The time: 14:27 Earth Standard

The date: January 18th, 2089 Earth Standard

Charles trembled. He had been on the Cycler for fifty years.

He typed frantically at the panel, trying to access any video reports, any communication systems. Charles located the most recent video log and played it. There was no sound, but the picture was clear and in full color. It was the last few hours of the ship before the cameras died. It displayed the lower levels malfunctioning, the lights flickering. Insect-like beings spread through the ship, climbing along the walls. They were around two feet in length and had various limbs protruding. They dug into the backs of the newly awoken passengers and drained the liquids from their bodies. The survivors headed up to the food court, trying to make their way to the command center. Charles watched as they were overwhelmed by the horde of cat-sized insects. Some of the insects burst out from the air vents, moving like scattering cockroaches. Charles's skin crawled and prickled. And then the camera feed cut out.

The terminal flashed, notifying Charles. There was an audio-log, a message sent to Cycler-2:

“This is President Guerrero. I am afraid that this must be brief. A darkness has descended upon our great nation, and the nations of our allies. I do not wish to raise alarm, but I will be honest. Once again, we have been thrust into a war from which we may never recover. Once again, our friends and families must suffer to protect that which they must. We have been invaded. We have been invaded by a force unknown to us. There is no certainty of our winning, but there is hope. That hope is Aldrin's Mars Orbital Cycler, and those who are aboard it. You must make it to our base on Mars and rebuild what you can. We need you to

The message cut out.

Charles backed away from the panel for a moment and let the dread wash over him.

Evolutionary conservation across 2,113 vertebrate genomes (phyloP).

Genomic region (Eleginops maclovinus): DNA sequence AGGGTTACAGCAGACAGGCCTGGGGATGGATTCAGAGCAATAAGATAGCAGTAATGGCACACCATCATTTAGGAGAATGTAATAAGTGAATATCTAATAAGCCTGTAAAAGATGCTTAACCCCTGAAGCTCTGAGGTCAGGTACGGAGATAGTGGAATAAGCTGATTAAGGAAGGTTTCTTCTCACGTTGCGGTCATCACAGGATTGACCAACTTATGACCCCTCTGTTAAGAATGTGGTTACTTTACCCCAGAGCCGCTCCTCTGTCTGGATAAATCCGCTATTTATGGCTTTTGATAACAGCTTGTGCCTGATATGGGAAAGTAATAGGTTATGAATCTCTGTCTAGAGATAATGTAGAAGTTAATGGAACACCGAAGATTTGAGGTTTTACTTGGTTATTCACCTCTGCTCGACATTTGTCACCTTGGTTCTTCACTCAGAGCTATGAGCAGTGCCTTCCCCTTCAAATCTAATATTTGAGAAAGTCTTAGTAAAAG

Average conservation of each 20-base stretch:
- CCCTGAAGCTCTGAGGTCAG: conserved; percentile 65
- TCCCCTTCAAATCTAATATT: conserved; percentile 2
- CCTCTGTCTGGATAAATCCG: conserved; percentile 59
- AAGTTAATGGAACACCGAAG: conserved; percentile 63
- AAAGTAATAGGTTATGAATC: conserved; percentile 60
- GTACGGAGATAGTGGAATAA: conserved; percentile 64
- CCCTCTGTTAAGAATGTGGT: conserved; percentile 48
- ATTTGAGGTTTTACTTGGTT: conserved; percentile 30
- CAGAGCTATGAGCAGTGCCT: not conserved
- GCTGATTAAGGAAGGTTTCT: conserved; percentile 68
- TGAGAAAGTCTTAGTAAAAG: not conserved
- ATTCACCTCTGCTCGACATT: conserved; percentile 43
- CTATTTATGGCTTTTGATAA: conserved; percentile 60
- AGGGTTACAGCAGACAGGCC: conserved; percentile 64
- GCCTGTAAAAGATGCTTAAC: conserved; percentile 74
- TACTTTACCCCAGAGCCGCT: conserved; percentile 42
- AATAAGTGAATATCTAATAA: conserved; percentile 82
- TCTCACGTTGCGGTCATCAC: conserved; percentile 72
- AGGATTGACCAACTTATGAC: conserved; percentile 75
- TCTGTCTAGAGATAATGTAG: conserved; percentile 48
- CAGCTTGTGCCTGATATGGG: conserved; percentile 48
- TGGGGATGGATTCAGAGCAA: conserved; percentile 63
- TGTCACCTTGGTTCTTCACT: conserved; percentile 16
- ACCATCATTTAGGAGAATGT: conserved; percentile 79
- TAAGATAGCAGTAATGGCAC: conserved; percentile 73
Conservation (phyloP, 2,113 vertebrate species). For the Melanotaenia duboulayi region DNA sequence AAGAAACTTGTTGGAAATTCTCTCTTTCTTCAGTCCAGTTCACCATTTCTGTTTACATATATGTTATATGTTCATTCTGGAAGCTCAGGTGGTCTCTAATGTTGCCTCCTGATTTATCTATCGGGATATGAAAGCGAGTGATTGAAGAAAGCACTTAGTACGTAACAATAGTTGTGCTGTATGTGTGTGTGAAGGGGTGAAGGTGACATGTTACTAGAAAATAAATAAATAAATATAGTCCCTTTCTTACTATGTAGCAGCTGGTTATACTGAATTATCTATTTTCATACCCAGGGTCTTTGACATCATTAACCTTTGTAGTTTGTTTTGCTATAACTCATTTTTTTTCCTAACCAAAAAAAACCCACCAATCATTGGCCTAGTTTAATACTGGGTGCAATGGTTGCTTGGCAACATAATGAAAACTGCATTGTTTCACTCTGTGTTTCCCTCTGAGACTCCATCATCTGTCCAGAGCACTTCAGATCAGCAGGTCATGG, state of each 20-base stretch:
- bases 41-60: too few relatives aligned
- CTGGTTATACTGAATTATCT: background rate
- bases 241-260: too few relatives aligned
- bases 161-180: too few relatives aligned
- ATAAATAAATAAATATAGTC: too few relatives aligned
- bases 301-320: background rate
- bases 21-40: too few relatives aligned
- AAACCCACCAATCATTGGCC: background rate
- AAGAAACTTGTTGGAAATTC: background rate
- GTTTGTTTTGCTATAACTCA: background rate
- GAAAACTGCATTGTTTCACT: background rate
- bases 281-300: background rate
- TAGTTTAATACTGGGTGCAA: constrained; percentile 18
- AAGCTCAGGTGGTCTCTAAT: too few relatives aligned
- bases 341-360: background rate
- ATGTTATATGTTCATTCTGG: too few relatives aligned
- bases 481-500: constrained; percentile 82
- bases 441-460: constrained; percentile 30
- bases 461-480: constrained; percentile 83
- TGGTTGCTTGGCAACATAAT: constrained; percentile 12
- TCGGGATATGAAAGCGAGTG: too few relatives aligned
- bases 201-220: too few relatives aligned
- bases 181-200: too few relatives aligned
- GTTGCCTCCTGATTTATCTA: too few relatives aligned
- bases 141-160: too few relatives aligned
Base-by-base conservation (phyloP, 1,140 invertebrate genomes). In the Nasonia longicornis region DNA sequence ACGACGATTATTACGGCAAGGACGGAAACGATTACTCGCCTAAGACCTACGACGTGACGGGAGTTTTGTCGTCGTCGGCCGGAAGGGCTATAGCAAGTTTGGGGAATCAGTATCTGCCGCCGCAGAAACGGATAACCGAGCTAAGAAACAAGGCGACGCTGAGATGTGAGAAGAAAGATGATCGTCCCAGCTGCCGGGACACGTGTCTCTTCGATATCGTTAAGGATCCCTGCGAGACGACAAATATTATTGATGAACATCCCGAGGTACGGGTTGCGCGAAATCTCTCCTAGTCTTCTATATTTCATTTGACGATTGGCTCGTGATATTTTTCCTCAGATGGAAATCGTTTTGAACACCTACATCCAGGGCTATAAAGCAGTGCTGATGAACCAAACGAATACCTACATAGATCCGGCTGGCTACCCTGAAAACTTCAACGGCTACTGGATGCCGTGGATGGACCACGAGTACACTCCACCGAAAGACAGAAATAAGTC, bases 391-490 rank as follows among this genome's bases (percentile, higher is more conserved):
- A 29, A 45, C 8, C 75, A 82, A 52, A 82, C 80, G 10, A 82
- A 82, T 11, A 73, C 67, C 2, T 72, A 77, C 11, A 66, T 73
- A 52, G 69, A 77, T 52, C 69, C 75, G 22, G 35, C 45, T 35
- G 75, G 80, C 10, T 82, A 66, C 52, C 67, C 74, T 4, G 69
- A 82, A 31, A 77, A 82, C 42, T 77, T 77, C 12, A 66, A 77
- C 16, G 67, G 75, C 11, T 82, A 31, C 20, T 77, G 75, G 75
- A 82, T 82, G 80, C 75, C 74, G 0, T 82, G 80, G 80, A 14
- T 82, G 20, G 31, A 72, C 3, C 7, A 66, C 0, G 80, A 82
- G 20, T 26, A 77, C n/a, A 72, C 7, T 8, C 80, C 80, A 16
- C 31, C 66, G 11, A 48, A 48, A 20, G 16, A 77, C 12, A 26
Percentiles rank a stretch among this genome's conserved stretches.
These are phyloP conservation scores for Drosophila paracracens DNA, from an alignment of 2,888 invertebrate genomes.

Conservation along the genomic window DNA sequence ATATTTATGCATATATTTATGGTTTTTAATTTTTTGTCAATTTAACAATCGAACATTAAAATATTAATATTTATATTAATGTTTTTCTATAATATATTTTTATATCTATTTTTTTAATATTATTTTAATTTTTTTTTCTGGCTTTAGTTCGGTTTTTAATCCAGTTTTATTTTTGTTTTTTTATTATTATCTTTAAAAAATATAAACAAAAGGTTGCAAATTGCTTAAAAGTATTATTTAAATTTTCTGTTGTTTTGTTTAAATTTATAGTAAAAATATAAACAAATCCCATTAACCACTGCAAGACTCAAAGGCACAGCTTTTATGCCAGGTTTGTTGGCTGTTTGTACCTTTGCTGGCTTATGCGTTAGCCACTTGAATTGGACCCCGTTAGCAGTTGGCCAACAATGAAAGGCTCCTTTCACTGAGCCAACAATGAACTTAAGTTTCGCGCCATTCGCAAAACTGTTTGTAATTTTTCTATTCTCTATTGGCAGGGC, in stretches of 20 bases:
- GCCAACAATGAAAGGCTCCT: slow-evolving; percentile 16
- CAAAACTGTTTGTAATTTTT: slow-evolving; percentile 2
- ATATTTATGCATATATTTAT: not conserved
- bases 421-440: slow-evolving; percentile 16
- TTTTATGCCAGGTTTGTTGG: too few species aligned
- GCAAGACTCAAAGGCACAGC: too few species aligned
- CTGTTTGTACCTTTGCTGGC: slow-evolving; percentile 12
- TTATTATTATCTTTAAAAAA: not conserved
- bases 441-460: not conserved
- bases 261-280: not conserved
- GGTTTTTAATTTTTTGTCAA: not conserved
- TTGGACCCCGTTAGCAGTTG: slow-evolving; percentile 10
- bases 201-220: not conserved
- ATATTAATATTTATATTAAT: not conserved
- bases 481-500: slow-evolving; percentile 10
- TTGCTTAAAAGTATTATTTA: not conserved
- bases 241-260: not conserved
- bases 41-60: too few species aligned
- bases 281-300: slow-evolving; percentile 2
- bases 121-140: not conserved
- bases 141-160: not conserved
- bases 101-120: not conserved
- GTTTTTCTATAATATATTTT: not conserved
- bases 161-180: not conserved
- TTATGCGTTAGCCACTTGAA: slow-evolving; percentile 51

They're all gone, he thought. Samantha, Christine, everybody.

Charles paused.

Everybody except the others on my row.

Charles moved from the command center and clambered down the ladder, heading towards his pod's block. He looked over the others in their pods. They were alive and frozen. His heart raced for a bit before he calmed down.

Good, I can take care of them. We can survive.

He climbed down further, trying to search for the source of the crashing sound. He came across the level from the video, where the infestation first started. The walls were different, though. There were burn marks, like those of laser-fire. The smell of the room reminded him of Autumn and burning leaves. It was freezing at this level. There was a massive hole torn in the side of the Cycler—around seven feet in diameter. It was perfectly formed, cutting through the entirety of the hull. Charles stared out into space.

A few feet from the hole was a thin film, shimmering and yellow. It reminded him of the orbs surrounding the creatures' heads. Charles moved forward to inspect it and saw that beyond the film was a larger ship, a construct easily three times the size of the Cycler, floating in the void. A silvery-gray tube was retracting into the rust-colored vehicle.